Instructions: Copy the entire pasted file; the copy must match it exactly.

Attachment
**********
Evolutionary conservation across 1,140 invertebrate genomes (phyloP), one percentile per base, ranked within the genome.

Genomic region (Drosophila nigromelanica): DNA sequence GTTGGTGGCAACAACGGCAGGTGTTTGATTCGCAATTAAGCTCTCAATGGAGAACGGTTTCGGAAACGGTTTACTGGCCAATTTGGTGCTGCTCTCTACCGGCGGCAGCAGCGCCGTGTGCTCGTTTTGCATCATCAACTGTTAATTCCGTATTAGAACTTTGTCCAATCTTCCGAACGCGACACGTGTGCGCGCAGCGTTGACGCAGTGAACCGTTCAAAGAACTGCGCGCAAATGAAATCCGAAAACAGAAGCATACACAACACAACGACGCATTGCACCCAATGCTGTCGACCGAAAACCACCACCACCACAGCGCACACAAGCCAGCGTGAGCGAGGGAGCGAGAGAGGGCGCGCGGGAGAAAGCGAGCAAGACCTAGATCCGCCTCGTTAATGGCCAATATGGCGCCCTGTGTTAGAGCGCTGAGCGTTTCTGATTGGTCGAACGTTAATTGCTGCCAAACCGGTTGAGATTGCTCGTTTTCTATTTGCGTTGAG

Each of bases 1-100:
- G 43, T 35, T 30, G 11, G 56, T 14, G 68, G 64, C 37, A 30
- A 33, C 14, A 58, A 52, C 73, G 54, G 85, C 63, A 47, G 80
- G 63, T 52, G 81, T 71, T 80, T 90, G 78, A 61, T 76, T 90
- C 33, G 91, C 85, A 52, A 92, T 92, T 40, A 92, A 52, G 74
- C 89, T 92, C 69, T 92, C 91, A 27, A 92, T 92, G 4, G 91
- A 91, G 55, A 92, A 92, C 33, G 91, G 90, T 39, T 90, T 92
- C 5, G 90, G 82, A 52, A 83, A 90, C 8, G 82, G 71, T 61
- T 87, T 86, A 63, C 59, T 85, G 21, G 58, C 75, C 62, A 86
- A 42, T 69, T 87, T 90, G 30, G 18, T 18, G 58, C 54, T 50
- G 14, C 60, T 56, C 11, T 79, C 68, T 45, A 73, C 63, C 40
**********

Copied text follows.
Evolutionary conservation across 1,140 invertebrate genomes (phyloP), one percentile per base, ranked within the genome.

Genomic region (Drosophila nigromelanica): DNA sequence GTTGGTGGCAACAACGGCAGGTGTTTGATTCGCAATTAAGCTCTCAATGGAGAACGGTTTCGGAAACGGTTTACTGGCCAATTTGGTGCTGCTCTCTACCGGCGGCAGCAGCGCCGTGTGCTCGTTTTGCATCATCAACTGTTAATTCCGTATTAGAACTTTGTCCAATCTTCCGAACGCGACACGTGTGCGCGCAGCGTTGACGCAGTGAACCGTTCAAAGAACTGCGCGCAAATGAAATCCGAAAACAGAAGCATACACAACACAACGACGCATTGCACCCAATGCTGTCGACCGAAAACCACCACCACCACAGCGCACACAAGCCAGCGTGAGCGAGGGAGCGAGAGAGGGCGCGCGGGAGAAAGCGAGCAAGACCTAGATCCGCCTCGTTAATGGCCAATATGGCGCCCTGTGTTAGAGCGCTGAGCGTTTCTGATTGGTCGAACGTTAATTGCTGCCAAACCGGTTGAGATTGCTCGTTTTCTATTTGCGTTGAG

Each of bases 1-100:
- G 43, T 35, T 30, G 11, G 56, T 14, G 68, G 64, C 37, A 30
- A 33, C 14, A 58, A 52, C 73, G 54, G 85, C 63, A 47, G 80
- G 63, T 52, G 81, T 71, T 80, T 90, G 78, A 61, T 76, T 90
- C 33, G 91, C 85, A 52, A 92, T 92, T 40, A 92, A 52, G 74
- C 89, T 92, C 69, T 92, C 91, A 27, A 92, T 92, G 4, G 91
- A 91, G 55, A 92, A 92, C 33, G 91, G 90, T 39, T 90, T 92
- C 5, G 90, G 82, A 52, A 83, A 90, C 8, G 82, G 71, T 61
- T 87, T 86, A 63, C 59, T 85, G 21, G 58, C 75, C 62, A 86
- A 42, T 69, T 87, T 90, G 30, G 18, T 18, G 58, C 54, T 50
- G 14, C 60, T 56, C 11, T 79, C 68, T 45, A 73, C 63, C 40